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Vanessa Williams

Vanessa Williams

Good memories come to mind when Vanessa Williams thinks back on the 1970s. The pop music diva, Broadway stage star and Hollywood leading lady revisited the era via a treasure trove of classic love songs on her new CD, "Everlasting Love," which includes a guest appearance by guitarist and singer George Benson, on Lava Records, a subsidiary of Atlantic Records, in New York City.

"The '70s was an era near and dear to my heart," said Williams recently via cell phone en route to a tour stop in Pennsylvania. In the coming weeks and months, her current tour will take her to Mississippi, Atlanta, Ga. and California. "That's the kind of music I always tend to listen to and my friends do, too. That's the appeal. It brings back memories and you can sing along with the melody and it makes you feel good."

Williams, 42, teamed with her longtime producer Rob Mathes to refine her beautiful interpretations of soulful, love classics such as Gloria Gaynor's "Never Can Say Goodbye," Al Wilson's "Show and Tell," Roberta Flack's "First Time Ever I Saw Your Face," Billy Preston and Syreeta's "With You I'm Born Again," Stevie Wonder's "Send One Your Love," Diana Ross and Marvin Gaye's "You Are Everything," Fifth Dimension's "One Less Bell To Answer," Ray Charles and Chaka Khan's "I'll Be Good To You" and the Isley Brother's "Harvest To The World."
"It was a matter of finding ones that people would remember, ones that were a little obscure, but important to me and ones that we just had to do," she said.

Lava Records' executives made an A list of songs, including "Never Can Say Goodbye," "Show and Tell" and the first single, "You Are Everything." Williams said she felt intimidated in her efforts to re-interpret them simply because of the extant, very well known original versions of those hit songs.
"Each of those songs is so well known that it's hard to top the original version," she said. "I had to wrap my head around a new approach in the studio just because I couldn't get the old ones out of my mind."

The singer placed all her trust in Mathes. She first met the producer through her friend Jeff Kievet who played trumpet in the Broadway hit, "Kiss of the Spider Woman." (Kievet also plays trumpet and Flugelhorn on the new CD). Williams is no stranger to Broadway though she has no offers to return to the Great White Way for the upcoming 2005-2006 season. Williams first appeared on Broadway, replacing Chita Rivera as the leading lady in that musical, in 1994, and she reprised the Witch role (first played by Bernadette Peters from 1987 to 1989) in Stephen Sondheim's "Into The Woods" in 2002 at the Broadhurst Theatre on Broadway in New York City.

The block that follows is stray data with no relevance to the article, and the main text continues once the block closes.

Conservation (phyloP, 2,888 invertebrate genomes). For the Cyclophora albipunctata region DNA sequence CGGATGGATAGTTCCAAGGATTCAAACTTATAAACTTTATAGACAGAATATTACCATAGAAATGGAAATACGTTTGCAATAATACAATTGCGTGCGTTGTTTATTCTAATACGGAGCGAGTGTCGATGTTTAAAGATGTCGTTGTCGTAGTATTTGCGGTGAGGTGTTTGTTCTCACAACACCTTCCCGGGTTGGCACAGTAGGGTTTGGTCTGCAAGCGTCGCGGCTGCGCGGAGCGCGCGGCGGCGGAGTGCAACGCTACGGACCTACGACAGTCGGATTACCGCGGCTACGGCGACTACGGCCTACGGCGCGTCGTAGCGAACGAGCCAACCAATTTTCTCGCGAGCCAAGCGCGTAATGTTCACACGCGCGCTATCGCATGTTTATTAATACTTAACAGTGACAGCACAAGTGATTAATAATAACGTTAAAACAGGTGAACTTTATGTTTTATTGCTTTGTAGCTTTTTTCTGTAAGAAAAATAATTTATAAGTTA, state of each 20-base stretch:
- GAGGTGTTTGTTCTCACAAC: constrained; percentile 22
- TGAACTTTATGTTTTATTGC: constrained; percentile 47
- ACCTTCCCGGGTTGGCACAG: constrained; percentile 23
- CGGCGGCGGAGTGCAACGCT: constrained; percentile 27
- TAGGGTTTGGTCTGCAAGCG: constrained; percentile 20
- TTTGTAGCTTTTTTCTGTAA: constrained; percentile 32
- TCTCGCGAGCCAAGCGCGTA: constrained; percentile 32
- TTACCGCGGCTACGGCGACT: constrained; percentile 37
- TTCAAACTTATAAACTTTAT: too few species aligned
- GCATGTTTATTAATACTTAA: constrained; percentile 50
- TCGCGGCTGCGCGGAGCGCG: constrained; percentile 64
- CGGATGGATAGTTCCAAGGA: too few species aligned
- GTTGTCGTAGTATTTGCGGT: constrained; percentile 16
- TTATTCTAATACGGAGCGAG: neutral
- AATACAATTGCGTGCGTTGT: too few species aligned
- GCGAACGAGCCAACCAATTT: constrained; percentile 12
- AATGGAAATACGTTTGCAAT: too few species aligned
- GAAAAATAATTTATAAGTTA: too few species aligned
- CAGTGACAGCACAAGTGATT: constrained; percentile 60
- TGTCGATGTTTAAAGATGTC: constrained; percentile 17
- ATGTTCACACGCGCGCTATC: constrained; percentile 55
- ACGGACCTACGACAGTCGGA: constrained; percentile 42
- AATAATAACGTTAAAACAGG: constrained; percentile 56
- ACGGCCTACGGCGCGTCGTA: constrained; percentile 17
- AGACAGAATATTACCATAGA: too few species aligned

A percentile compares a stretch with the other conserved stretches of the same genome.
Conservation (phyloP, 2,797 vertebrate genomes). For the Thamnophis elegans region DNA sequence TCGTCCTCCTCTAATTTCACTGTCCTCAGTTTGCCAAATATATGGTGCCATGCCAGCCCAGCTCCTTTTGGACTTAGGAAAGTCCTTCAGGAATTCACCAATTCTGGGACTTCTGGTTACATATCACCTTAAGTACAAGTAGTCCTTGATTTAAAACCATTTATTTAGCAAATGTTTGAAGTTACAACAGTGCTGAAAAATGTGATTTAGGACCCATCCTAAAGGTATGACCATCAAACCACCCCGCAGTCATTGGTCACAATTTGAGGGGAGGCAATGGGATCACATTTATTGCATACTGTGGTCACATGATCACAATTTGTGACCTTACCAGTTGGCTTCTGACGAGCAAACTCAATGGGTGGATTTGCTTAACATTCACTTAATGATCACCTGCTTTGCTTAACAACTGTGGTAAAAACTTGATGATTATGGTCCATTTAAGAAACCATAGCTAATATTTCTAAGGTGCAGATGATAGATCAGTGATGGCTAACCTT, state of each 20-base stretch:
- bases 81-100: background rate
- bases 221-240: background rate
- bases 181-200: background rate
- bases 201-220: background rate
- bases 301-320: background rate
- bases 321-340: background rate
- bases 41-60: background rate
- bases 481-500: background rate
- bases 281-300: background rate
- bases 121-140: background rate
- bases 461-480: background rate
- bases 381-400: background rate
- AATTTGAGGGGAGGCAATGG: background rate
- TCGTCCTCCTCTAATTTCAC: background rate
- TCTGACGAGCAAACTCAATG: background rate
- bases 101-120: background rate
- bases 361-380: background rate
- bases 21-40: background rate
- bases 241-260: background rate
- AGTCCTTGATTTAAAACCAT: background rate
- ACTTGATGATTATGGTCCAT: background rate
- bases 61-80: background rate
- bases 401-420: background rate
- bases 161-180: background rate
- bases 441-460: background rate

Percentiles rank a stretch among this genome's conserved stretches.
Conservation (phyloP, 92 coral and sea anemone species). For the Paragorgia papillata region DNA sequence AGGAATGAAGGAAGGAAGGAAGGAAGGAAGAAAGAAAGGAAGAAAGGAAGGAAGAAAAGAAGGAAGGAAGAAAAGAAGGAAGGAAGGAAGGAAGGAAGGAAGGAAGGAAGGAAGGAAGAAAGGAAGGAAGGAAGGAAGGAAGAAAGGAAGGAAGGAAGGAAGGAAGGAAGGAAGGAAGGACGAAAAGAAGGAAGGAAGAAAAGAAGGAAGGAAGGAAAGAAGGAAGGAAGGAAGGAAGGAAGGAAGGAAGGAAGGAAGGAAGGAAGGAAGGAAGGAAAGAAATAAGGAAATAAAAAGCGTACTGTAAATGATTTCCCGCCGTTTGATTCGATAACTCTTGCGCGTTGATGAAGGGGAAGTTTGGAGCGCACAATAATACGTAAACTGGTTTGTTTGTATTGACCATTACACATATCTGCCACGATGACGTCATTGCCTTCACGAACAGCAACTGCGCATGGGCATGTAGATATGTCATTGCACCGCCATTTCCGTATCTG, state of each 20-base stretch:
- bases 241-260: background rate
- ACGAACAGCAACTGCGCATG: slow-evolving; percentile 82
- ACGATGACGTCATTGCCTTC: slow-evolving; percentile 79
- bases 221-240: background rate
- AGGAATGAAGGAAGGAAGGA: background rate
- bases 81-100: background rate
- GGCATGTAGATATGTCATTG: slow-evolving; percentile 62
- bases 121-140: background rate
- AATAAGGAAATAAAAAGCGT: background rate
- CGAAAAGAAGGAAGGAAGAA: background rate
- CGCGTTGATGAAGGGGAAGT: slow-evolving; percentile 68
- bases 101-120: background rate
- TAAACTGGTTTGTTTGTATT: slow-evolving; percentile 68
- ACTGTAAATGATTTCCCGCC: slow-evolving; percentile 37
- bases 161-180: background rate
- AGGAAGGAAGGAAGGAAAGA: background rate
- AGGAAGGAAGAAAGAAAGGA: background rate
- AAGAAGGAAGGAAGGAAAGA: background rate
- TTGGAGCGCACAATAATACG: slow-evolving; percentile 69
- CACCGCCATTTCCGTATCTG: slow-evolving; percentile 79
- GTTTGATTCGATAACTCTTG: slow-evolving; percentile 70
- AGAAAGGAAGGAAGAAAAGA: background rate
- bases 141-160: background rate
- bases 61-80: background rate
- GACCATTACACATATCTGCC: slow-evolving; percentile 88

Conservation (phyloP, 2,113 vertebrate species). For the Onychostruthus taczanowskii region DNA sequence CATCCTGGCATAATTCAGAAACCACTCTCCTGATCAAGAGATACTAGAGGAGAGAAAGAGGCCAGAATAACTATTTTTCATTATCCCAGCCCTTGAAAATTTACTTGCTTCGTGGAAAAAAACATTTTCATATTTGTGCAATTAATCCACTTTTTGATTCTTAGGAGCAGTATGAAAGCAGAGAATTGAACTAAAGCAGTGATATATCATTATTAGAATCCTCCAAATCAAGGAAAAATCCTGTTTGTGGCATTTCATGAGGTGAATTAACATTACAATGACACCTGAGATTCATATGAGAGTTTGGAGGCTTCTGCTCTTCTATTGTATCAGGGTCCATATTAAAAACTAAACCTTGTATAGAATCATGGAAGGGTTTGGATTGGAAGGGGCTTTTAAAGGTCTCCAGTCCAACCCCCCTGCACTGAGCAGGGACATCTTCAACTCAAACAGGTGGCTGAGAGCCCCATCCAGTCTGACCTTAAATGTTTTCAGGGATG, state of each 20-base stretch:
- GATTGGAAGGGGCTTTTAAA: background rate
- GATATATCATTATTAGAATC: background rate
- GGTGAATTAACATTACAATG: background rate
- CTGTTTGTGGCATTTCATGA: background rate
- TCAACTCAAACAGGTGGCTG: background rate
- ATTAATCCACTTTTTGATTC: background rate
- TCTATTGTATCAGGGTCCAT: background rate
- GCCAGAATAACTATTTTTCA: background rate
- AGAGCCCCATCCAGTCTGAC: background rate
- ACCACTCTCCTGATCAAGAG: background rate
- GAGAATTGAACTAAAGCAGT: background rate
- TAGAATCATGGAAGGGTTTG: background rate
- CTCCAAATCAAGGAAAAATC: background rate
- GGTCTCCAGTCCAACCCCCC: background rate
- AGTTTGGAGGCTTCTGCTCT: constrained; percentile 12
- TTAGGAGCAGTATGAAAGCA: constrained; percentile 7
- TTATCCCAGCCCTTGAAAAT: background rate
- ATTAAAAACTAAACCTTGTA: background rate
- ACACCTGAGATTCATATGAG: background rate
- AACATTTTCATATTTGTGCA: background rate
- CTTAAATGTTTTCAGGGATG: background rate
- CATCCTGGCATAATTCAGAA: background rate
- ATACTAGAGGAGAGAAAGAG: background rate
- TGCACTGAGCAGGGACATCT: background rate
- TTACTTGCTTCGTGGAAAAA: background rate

During those years, Mathes became well known for producing Christmas shows in Purchase, N.Y. He produced Williams' first Christmas CD in 1996. She toured with her band in support of that recording. Later that same year, she did an ABC special and toured with Luther Vandross in 1997 with Mathes as her musical director. Last year, Mathes produced Williams' second Christmas CD, "Silver & Gold." It came as no surprise when Williams sought guidance from Mathes to create her unique versions of '70s love songs on her new CD.

"I surrendered them to Rob Mathes and said, 'Here, make them mine.' It was really up to him to bridge the gap between something that is so legendary and classic and something that sounds like what my style is. I think he did a great job in marrying the two," she said.
George Benson plays solo guitar on "Never Can Say Goodbye" and he sings in duet with Williams on "With You I'm Born Again." The guitarist recorded his instrumental and vocal tracks at Porcupine Studios in Phoenix and Williams did her vocal tracks at Sound on Sound in New York City.
Williams' personal favorite is Chaka Kahn and the Ohio Players' "Everlasting Love," which brought back memories of the first time she saw Chaka Khan in concert in New York.

"I'd even sing it after school with my girlfriend in her living room," she said. "We'd listen to that album and divide the parts up to do harmonies and stuff. Those songs are the ones that are fun."

Williams is also happy to announce her forthcoming return to the silver screen. She last appeared in "Shaft" in 2000 and "Johnson Family Vacation" in 2004. She recently completed work on director Anthony Lover's indie film, "My Brother," for Liberty Films, scheduled for release in late 2005.
"I play a mother of two boys - one who has Down-syndrome," she said. "She's a single mother who is dying of tuberculosis and she's desperately trying to get her sons adopted together before she passes away. I appear in flashbacks. It's basically a story about the two boys. It was a very tender, difficult part for me."

The script appealed to Williams because of its positive message about urban life in America. The cast also includes Christopher Scott and Tatum O'Neal.

Williams has overcome many setbacks in her own personal life and career. She survived the scandal of her nude photos in Penthouse that cost her the prestige of becoming the first black woman to be crowned Miss America in 1983. She recovered from her sense of personal failure and the soul-searching that resulted from her divorce to her former first husband Ramon Hervey in the mid-1990s and she's endured a separation from and her rocky marriage with ex-Los Angeles Lakers' star Rick Fox who filed for divorce in 2004, according to the Associated Press. Williams declined to comment on the current status of her relationship with Fox, but she did say she still knows how to survive any setbacks in life.
"I've always relied on perseverance, knowing that when the dust settles you'll get to do what you do," she said. "I think my parents gave me a great foundation and gave me the tools to cope with life." [Hicks]

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